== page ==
How to Create a Basic Scenario
This article describes how to create the most basic type of scenario, where the system finds an available agent and connects to a customer.
A basic scenario is a foundation upon which a more elaborate scenario can be built. Whether you are creating a chat or voice scenario, there are only two actions that need to occur: finding an agent and then connecting the agent to the customer. For a voice scenario, the blocks are Find Agent and Connect Call; for a chat scenario, the blocks are Find Agent (Chat) and Connect Chat.
Note that when you configure a basic scenario, the Find Agent block and Connect Call/Chat block should always be arranged back-to-back. The reason for this is the Find Agent block will find the agent but it does not open the communication channel; it sets the destination of the interaction using the $(destination) variable and then passes it to the Connect Chat/Call block, which opens the channel.
A basic chat scenario consists of the Find Agent (Chat) block and Connect Chat block.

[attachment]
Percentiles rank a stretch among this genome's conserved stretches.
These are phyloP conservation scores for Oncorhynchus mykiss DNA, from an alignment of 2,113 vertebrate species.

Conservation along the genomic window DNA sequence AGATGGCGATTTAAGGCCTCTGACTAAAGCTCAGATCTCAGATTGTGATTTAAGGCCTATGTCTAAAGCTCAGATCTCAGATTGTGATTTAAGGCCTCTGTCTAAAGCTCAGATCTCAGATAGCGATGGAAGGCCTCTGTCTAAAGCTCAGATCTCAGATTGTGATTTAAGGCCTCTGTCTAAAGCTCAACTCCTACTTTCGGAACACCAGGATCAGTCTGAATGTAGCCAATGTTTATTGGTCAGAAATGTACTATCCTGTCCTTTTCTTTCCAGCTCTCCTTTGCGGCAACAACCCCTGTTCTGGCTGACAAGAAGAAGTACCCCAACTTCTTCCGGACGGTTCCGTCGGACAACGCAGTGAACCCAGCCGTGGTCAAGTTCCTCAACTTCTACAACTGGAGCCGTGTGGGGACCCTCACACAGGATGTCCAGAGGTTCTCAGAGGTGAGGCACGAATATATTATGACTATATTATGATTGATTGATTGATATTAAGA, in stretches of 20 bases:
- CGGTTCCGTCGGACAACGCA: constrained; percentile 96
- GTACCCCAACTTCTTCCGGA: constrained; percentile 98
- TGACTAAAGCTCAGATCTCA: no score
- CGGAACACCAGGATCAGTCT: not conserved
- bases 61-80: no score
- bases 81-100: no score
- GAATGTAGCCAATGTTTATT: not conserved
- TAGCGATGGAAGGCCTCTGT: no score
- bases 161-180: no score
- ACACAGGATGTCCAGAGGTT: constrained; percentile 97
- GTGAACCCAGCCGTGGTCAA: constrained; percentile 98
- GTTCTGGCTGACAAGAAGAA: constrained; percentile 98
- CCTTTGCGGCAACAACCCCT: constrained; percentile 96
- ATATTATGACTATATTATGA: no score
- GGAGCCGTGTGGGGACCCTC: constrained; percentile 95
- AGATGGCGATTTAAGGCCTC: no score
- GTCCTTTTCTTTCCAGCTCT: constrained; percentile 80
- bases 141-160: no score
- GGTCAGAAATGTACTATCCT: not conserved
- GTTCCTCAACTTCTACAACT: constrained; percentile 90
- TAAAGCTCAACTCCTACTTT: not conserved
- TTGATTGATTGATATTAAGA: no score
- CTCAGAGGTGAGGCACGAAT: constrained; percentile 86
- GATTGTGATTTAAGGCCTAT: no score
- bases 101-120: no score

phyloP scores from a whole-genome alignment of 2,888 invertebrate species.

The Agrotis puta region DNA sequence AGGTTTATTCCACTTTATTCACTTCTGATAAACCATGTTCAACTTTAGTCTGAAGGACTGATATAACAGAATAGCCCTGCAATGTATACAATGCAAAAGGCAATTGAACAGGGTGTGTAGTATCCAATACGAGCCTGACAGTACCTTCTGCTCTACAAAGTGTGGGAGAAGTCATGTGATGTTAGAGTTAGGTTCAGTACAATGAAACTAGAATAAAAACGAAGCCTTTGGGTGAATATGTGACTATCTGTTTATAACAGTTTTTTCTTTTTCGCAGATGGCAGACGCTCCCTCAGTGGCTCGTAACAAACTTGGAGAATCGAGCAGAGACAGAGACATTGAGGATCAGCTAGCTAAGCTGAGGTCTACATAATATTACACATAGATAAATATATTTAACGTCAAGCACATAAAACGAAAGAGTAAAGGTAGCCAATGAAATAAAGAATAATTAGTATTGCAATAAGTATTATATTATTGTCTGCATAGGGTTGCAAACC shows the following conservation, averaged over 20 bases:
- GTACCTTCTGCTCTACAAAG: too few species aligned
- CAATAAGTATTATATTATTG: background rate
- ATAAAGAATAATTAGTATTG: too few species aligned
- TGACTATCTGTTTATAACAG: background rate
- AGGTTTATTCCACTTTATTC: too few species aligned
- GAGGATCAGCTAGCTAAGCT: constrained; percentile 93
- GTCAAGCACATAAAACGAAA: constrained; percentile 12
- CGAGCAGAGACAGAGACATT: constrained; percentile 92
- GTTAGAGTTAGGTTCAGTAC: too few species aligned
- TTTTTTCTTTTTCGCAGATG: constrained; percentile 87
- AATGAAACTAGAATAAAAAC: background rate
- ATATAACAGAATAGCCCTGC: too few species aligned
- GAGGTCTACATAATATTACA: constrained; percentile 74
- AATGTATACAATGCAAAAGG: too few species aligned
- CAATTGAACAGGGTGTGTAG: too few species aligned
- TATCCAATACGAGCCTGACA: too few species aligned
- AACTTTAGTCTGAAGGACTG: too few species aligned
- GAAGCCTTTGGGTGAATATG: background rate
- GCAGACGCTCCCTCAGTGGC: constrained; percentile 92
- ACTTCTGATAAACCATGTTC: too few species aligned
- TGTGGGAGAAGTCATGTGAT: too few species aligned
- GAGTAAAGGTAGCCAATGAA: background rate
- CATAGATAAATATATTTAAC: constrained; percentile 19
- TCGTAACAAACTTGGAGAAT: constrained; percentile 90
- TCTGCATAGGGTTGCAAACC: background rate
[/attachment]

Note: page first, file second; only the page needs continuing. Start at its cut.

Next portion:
Find Agent (Chat)
Additionally, you may add an interval. For example, you may want to specify that for the first 30 seconds, transfer the call to any agent with a service capacity of 25% or higher. Note that you can set multiple intervals to look for agents.
Also, it is possible to specify skills from different skill groups, and even multiple services, in only one Find Agent block (i.e., you do not need multiple Find Agent blocks).
A basic voice scenario consists of a Find Agent block and a Connect Call block.
Like Find Agent (Chat), Find Agent allows you to specify agent skills, wait time and condition, and transfer interval; however, there are additional settings for the voice elements associated with this block. Specific voice options include Virtual Queue and prompts.
In order to better understand the basic principles of scenario design, we recommend reading the following articles:
And finally, don't forget to save your work early and often!